Domestic Violence – The Defendant’s Survival Guide

Domestic Violence – The Defendant’s Survival Guide

Domestic violence charges are handled differently than most other criminal cases because from the very beginning of the charge, not the conviction, it is very likely that your home and children will be taken from you. We’re supposed to have a criminal system where you’re innocent until proven guilty, but as you’ll discover, that’s not the case with domestic violence charges. This survival guide will help explain the system you’re up against and how to get through it.

  • Plead not guilty to the charge. The indictment is the first formal appearance in court in a criminal case. At this hearing, you will be formally notified of the criminal charge against you and given the opportunity to plead guilty or not guilty. Plead NO GUILTY! This is obvious in cases where you don’t believe you’ve done anything wrong, but it’s also true in cases where you think you’ve done something wrong. There is no benefit to pleading guilty beforehand, but there may be costs to doing so.

Some inexperienced people mistakenly believe that if they plead guilty at the time of arraignment, they will receive a lighter sentence than if they plead guilty later. This is incorrect. The reverse is much more common; you will likely receive a harsher sentence if you plead guilty early.

If you choose to plead guilty later, the judge will not use the fact that you originally pleaded not guilty against you. By pleading not guilty to the charge, what you’re really saying to the judge is that you want a chance to see what evidence the prosecutor has, and if you think it’s enough to prove your guilt, then you want a chance to negotiate with the prosecutor about better result.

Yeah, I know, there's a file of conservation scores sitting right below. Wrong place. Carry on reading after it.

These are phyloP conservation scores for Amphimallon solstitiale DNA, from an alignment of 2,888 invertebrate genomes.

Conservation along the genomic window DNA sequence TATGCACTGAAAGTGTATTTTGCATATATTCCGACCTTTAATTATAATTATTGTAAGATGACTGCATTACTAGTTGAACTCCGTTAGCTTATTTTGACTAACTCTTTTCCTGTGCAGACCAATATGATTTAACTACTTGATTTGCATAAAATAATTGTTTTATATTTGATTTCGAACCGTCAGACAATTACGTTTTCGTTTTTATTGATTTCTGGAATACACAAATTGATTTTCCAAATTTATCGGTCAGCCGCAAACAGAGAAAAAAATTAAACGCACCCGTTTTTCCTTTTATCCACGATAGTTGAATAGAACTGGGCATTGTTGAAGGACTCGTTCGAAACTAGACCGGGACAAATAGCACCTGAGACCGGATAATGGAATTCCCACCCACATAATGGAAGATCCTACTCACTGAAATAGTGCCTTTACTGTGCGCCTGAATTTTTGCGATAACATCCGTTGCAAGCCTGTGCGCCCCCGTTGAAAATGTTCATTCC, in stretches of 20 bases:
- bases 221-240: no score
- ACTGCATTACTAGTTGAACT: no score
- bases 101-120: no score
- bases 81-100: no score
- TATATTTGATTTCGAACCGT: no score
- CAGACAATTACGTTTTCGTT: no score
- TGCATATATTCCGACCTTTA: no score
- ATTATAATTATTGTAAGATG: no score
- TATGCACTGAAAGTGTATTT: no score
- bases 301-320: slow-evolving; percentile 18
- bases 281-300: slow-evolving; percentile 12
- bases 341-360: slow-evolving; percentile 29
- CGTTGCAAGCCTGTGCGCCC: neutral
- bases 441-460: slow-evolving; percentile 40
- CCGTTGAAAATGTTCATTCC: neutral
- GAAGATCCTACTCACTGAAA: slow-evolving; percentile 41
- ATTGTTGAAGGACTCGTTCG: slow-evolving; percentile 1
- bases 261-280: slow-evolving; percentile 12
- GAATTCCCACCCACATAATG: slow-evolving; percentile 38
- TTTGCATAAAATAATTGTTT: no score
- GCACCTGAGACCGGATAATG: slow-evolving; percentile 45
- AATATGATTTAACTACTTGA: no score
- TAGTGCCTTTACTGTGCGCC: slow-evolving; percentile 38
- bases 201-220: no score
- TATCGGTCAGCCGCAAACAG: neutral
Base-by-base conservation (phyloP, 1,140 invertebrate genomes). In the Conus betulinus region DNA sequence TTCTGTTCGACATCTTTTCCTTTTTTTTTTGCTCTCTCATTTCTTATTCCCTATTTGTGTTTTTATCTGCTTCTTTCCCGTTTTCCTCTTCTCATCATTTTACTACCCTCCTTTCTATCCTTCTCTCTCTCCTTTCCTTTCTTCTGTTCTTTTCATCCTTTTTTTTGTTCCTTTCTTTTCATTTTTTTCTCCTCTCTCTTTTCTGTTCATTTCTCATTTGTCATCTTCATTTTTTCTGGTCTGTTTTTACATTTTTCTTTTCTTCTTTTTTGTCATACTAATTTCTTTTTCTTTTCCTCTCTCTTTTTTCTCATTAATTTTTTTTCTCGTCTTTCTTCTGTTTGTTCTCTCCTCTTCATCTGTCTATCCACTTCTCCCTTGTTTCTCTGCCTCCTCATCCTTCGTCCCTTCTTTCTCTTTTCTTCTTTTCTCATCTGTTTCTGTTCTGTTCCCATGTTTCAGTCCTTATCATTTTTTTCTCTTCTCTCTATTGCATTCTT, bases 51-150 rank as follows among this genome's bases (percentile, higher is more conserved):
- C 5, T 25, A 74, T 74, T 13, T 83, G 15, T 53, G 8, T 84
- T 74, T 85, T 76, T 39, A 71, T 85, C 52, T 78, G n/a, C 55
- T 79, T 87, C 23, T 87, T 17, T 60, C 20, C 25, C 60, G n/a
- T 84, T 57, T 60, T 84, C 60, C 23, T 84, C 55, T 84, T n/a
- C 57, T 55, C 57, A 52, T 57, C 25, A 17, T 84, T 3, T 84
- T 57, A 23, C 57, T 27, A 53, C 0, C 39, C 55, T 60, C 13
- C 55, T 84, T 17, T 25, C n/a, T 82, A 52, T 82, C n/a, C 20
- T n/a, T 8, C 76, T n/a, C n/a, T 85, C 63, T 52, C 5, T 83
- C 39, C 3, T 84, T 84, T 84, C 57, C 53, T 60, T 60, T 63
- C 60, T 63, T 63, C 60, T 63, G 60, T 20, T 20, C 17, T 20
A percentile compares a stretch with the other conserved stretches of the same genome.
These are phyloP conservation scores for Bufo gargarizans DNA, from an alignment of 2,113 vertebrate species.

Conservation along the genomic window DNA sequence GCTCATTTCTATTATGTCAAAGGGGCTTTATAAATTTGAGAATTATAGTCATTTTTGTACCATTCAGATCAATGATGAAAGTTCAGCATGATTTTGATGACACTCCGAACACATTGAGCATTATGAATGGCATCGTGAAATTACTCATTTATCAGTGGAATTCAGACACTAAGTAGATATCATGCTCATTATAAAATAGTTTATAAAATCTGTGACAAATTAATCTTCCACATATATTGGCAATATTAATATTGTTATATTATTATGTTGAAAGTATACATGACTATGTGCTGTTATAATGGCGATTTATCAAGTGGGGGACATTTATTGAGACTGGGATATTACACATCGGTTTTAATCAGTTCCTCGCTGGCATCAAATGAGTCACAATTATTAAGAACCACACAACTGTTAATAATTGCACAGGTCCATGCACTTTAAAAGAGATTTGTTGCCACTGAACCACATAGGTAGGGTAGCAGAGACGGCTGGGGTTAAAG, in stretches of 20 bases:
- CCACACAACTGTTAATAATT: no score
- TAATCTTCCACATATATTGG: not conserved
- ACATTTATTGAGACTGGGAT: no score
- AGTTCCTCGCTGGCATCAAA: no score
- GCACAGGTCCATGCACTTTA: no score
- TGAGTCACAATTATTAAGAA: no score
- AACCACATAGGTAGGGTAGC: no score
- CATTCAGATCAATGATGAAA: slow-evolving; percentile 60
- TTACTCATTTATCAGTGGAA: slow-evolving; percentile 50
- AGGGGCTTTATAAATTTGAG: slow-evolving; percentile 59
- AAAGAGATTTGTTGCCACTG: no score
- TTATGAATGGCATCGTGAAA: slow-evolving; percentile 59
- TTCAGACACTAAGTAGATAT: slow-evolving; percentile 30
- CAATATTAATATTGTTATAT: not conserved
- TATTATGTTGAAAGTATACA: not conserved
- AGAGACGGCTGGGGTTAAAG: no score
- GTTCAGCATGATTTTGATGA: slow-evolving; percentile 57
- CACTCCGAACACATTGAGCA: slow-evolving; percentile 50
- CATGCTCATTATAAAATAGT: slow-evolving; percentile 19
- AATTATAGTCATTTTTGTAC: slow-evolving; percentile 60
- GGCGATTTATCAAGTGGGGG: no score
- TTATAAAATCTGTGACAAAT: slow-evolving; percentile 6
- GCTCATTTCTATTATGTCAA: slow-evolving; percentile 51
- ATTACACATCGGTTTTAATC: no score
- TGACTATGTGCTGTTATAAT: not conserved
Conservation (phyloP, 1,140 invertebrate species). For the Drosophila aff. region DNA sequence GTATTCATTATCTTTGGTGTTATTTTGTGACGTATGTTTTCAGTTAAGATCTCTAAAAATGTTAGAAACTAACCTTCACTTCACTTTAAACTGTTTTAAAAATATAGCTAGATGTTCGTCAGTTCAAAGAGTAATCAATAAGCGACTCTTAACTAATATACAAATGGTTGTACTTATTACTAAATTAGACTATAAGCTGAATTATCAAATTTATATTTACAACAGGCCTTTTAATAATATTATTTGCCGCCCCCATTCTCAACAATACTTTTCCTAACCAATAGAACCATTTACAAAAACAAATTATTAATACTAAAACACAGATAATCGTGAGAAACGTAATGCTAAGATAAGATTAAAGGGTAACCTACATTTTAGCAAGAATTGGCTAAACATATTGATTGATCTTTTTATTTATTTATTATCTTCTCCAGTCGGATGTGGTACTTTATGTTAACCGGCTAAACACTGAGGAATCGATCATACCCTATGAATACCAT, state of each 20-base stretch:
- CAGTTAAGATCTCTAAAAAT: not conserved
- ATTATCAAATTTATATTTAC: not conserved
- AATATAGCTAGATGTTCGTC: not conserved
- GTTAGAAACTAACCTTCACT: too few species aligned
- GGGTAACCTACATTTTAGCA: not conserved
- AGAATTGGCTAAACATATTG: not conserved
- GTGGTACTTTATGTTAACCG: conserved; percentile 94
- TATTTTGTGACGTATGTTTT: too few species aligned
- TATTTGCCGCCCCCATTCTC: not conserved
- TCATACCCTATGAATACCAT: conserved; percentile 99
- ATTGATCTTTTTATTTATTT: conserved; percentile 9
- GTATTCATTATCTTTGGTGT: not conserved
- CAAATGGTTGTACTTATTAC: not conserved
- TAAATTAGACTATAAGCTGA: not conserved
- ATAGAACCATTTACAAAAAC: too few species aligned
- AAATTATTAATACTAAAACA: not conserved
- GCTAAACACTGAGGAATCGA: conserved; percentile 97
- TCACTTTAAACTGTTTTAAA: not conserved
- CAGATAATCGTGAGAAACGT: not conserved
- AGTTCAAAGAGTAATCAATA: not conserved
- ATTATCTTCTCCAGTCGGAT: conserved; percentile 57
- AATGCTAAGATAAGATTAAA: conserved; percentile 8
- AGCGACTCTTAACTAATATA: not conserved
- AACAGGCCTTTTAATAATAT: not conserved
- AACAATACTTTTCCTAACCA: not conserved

• Contactless advance orders. In most criminal cases, the judge will issue an order ordering the defendant not to do so any kind contact with the alleged victim. In cases of domestic violence, this order can extend to the victim’s home, workplace and children. These orders are issued before there is a finding of guilt and can render the accused homeless. If you work at the same place as your spouse, you may just find yourself out of a job. Whether children were involved in the incident or not, you may be banned from seeing them.

If you are served such an order, DO NOT BREAK IT. Violating a no-contact order is a separate crime. This means that even if the underlying charge is dismissed, you can still only be prosecuted for breaching the order. The better way is to remove the order.

This is what I often see in my practice: Two people are together. Something happens, the police get involved, and the no-contact order gets bumped. People, being people, want to solve the problems they have. At one point, the alleged victim contacted the defendant and said something along the lines of, “Come to us and we’ll sort it out.” The problem, of course, is that the no contact order is still in effect and no contact means NO CONTACT, even if invited by the alleged victim. The two go out to celebrate their rekindled love and someone pulls a slow-and-go at a stop sign (or some other generally minor violation). The next thing the defendant knows, he’s going to jail for violating the no-contact order. Even if the underlying criminal case goes away, he still has a felony domestic violence conviction on his record for violating the order.

  • Legal aid. You will need professional help to successfully defend yourself against a domestic violence charge. There are two ways to get this help: hire a private attorney or hire a public defender.

Public Defenders: Public defenders are among the most maligned group of lawyers on the planet. More often than not, their reputation is undeserved. I have met many public defenders who are passionate about what they do as well as extremely skilled. Like any group of people, some are better than others. However, most have a huge number of cases; meaning they cannot spend as much time on a case as a private attorney. If the court appoints you a public defender, you stay with whoever is appointed. You will have no control over who you get. If you decide to go with a public defender and later change your mind, you can always have a private attorney represent you. A judge won’t punish you for it.